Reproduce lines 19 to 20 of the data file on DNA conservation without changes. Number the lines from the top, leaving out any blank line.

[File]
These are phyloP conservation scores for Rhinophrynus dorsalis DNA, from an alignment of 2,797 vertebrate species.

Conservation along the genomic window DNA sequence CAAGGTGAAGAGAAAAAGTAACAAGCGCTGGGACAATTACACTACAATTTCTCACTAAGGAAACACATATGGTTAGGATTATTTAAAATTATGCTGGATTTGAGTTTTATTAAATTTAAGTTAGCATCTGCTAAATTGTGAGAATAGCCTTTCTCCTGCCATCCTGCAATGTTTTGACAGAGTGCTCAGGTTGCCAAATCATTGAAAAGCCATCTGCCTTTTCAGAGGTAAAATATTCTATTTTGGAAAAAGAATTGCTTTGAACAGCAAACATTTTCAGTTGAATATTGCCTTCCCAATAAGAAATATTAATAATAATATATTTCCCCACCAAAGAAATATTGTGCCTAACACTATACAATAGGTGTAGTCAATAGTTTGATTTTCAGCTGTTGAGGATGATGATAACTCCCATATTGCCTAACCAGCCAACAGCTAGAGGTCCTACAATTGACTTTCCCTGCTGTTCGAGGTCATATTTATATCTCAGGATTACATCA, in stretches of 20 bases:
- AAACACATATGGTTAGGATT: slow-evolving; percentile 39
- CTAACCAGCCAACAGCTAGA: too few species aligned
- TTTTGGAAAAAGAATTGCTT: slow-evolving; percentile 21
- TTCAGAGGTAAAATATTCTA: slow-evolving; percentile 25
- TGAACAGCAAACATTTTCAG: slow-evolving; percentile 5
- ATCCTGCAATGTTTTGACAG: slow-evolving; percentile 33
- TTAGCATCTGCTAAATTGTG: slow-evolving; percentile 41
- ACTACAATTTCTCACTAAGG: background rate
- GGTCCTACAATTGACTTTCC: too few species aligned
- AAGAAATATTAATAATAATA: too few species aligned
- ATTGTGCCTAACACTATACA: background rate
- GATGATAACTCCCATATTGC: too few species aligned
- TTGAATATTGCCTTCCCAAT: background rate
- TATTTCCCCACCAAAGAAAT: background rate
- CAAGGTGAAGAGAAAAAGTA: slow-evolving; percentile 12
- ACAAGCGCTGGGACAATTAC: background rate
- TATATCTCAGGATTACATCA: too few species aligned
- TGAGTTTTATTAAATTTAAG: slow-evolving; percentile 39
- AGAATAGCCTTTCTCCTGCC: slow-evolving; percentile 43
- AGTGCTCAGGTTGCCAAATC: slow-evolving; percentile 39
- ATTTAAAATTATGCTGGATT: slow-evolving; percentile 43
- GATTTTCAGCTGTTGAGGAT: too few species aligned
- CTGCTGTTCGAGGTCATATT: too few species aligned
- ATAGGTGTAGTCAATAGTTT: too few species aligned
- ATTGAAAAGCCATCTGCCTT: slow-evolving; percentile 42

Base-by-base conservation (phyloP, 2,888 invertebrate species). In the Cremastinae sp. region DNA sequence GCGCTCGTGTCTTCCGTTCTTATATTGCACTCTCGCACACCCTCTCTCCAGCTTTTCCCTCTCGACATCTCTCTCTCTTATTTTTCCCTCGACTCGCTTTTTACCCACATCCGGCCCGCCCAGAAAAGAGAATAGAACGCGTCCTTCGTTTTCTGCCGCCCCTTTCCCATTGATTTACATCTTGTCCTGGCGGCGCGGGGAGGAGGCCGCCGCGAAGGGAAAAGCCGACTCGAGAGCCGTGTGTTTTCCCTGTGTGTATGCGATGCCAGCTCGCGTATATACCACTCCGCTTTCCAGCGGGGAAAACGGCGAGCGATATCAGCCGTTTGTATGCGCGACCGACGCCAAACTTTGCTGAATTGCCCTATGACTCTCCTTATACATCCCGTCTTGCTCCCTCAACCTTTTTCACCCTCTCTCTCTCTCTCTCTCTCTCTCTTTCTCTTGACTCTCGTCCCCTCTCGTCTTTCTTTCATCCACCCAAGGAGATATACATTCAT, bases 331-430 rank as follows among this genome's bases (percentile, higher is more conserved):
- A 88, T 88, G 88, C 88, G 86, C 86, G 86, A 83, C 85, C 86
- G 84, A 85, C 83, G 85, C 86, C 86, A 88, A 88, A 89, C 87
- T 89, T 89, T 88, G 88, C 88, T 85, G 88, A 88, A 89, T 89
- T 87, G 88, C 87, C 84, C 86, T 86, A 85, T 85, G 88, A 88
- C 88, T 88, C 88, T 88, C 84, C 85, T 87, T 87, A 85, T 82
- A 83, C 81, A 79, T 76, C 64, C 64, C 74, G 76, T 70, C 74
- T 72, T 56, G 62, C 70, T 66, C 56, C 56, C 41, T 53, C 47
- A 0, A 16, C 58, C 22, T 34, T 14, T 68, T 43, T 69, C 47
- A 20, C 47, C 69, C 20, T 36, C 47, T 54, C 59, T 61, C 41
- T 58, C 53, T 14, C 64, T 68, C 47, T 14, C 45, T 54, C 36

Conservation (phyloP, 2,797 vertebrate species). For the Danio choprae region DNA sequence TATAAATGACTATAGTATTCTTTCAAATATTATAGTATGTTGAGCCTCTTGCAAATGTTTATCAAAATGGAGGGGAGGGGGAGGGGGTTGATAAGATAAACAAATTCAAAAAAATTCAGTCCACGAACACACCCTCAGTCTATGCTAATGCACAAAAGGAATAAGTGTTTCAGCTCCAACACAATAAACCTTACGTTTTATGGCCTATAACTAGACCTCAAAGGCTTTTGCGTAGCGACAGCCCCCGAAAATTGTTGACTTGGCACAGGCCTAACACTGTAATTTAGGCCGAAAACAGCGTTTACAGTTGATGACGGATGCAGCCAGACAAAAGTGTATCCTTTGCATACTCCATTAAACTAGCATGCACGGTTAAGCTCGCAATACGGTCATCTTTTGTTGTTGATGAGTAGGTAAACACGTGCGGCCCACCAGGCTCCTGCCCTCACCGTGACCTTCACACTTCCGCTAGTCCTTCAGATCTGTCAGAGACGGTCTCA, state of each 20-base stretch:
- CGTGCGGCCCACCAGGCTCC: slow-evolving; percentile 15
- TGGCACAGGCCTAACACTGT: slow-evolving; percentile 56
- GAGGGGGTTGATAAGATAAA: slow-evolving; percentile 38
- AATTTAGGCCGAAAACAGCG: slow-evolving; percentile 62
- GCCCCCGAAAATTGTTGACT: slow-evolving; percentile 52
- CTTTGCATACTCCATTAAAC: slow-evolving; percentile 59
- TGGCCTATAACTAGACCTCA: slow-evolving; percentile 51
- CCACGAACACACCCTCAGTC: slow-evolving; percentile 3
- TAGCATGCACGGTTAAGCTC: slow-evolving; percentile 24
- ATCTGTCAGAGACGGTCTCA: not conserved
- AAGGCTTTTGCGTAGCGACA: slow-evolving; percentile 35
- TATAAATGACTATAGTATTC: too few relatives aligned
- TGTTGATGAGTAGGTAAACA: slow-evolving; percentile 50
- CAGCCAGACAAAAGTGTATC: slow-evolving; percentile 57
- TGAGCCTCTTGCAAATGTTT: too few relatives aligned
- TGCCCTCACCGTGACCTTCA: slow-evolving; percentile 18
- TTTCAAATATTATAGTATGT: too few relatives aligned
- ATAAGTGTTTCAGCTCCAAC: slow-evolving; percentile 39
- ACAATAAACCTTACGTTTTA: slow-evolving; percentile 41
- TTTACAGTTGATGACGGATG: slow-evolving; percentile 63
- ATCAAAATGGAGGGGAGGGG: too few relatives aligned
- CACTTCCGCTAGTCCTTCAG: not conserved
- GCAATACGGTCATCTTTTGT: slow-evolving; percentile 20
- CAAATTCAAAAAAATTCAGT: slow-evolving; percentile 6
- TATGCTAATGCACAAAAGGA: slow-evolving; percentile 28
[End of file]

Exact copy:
- TATATCTCAGGATTACATCA: too few species aligned
- TGAGTTTTATTAAATTTAAG: slow-evolving; percentile 39